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Policing LGBTQ Bodies: The Current State and Effects of Fetal Homicide Laws on the LGBTQ Community

August 22, 2016

In 1994, a young mother of a three-year-old boy fired a gun into her stomach, in an attempt to terminate her pregnancy. In 2011, a pregnant teenager hired a man to beat her, hoping to induce an abortion. Last year, a woman filled her bathtub with water and attempted a wire coat hanger abortion. All three were prosecuted for attempted murder. All three were exercising control over their own bodies in states where legal, safe, and affordable abortions are practically impossible to obtain.coat-hanger

These are not isolated incidents – the most recent cases are part of a rising return to unsafe self-induced abortions across the country. And the problem does not affect women only. There are many people – transgender, genderqueer, genderfluid, agender, and others, who can get pregnant. LGBTQ people need the full range of healthcare services to make important medical decisions.

Despite the fact that the Supreme Court recognized an individual’s right to terminate a pregnancy in Roe v. Wade in 1973, this right has been chipped away by state legislatures. State level fetal homicide laws, adopted by at least 38 states, are part of this anti-choice wave. In 23 states, these laws apply to the earliest stages of pregnancy.

These laws, often driven by the religious argument of “personhood from conception,” criminalize abortion and punish people who can get pregnant for choosing to terminate their pregnancy. Although legal abortions are supposedly not affected by these laws, a cocktail mix of other anti-choice laws have made legal abortions virtually impossible to obtain for anyone who does not have the privilege of financial stability.

LGBTQ people’s access to healthcare is limited by many intertwined factors, including poverty and race. 24% of lesbian and bisexual women are experiencing poverty, compared to 19% for heterosexual women. Transgender people are four times as likely to be living in extreme poverty, making under $10,000 a year. LGBTQ people of color are more likely to be poor than white members of the community. In fact, Black, Latino, and Native American same-sex couples have the highest percentage of poverty. These numbers show what LGBTQ people, especially LGBTQ people of color already know – our community is vulnerable to poverty and lacks access to comprehensive healthcare. A safe, legal abortion is not a feasible option for many.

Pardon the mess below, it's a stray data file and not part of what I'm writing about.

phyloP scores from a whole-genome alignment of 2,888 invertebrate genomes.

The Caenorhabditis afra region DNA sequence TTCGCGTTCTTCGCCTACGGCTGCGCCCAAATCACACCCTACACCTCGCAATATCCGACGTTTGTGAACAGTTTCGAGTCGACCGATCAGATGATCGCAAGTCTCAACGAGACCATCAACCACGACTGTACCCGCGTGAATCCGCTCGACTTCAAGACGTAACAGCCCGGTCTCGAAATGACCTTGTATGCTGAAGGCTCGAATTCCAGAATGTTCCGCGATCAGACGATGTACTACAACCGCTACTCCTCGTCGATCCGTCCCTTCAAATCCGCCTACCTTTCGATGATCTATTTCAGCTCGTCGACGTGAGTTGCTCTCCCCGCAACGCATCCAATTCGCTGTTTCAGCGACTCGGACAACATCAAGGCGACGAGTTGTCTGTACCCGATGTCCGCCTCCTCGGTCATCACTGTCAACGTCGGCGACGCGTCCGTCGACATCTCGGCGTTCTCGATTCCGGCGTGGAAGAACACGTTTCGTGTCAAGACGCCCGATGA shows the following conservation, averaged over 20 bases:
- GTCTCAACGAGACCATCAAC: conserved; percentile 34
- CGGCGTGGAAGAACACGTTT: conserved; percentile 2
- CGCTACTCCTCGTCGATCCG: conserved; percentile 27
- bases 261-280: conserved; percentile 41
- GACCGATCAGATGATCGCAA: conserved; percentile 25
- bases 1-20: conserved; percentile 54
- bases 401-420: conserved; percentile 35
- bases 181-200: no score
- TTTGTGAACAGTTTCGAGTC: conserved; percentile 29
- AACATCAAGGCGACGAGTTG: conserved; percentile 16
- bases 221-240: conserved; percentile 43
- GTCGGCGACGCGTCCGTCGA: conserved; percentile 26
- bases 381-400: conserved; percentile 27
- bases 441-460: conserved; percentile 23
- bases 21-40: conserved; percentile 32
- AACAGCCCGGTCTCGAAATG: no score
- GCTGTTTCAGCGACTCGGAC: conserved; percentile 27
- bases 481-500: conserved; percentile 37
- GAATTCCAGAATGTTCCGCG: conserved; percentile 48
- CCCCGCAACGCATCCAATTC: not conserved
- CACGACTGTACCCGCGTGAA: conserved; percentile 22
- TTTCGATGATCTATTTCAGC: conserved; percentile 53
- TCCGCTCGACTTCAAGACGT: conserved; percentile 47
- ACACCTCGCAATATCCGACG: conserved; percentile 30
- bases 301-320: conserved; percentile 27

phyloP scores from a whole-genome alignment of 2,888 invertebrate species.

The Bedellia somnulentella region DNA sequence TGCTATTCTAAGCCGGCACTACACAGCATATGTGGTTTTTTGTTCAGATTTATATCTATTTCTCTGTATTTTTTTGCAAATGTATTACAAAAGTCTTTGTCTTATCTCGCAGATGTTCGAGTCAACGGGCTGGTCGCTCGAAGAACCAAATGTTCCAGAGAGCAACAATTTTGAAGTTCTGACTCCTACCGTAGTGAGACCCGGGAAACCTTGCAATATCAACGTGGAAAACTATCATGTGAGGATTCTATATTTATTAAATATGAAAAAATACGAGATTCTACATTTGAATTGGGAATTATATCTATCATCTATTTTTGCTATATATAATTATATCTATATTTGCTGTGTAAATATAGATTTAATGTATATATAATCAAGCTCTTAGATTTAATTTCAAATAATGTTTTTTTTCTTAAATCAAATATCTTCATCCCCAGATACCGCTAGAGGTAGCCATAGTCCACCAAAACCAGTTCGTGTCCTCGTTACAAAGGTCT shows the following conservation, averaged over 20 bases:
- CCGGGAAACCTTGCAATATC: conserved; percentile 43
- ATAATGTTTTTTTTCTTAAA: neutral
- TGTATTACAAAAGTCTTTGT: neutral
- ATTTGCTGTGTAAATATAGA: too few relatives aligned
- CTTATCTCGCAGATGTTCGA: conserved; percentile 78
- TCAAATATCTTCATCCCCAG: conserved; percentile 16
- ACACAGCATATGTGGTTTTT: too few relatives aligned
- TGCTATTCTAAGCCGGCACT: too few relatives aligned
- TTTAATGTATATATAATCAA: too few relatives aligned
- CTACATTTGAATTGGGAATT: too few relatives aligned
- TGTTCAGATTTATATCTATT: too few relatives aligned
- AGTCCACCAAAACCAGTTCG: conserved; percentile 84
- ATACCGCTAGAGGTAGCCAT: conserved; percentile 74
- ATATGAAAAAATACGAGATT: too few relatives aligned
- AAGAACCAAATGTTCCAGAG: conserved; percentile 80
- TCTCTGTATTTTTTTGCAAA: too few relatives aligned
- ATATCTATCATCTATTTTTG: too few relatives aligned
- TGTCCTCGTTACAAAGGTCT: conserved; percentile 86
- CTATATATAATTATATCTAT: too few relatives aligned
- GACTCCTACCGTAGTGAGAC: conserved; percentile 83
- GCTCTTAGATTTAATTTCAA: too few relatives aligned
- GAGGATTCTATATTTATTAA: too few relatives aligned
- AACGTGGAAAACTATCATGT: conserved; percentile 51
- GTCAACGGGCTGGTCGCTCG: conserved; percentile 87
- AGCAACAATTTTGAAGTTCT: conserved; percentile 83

So a combination of these laws trap pregnant people in a difficult situation: legal abortions are practically impossible to obtain and illegal abortions are criminal. Today, at least thirteen states have precedent of criminally prosecuting self-induced abortions. Purvi Patel’s conviction and 20-year sentence is a well-known example of such criminalization. As many reproductive justice advocates have highlighted over and over again, restricting access to abortion does not eliminate the need for it. These laws only force people who can get pregnant to seek other, dangerous forms of terminating an abortion.

LGBTQ people continue to be policed in other ways as well. We are policed when we bend traditional expectations of gender and sexuality; when we use public spaces such as streets and bathrooms; when we seek housing, employment, and education. Social, political, and legal institutions, along with individual citizens, continue to attempt to control our bodies and our lives. The fight for LGBTQ liberation is a fight to have dominion and control over our bodies. The right to choose whether or not to terminate a pregnancy is a fundamental part of that dominion.

The choice to have a legal abortion that is practically impossible is no choice at all. Criminalizing and punishing people who attempt self-induced abortions criminalizes poverty and further robs LGBTQ people of control over their bodies and lives. So what can we do about it?

First, we can overcome the invisibility of LGBTQ people in the reproductive rights and justice movements by using gender-neutral and inclusive language. As a community, we understand the importance of language and visibility – and we can work together to make LGBTQ voices heard in conversations that concern our ability to plan our families. Second, we can create change by mobilizing as a community, and demanding accountability from our state and federal representatives. And lastly, we must continue to recognize that we are all intersectional beings. Poverty and race are only two of many other factors that affect LGBTQ people’s access to healthcare.

SharinMakahkamova3Our strength as a community lies in our diversity and compassion. We must come together against criminalizing poverty. We cannot stand by as legislators continue to strip people in the LGBTQ community of our basic human right to have dominion over our own bodies.

By Shirin Makhkamova, 2016 Holley Law Fellow at the National LGBTQ Task Force

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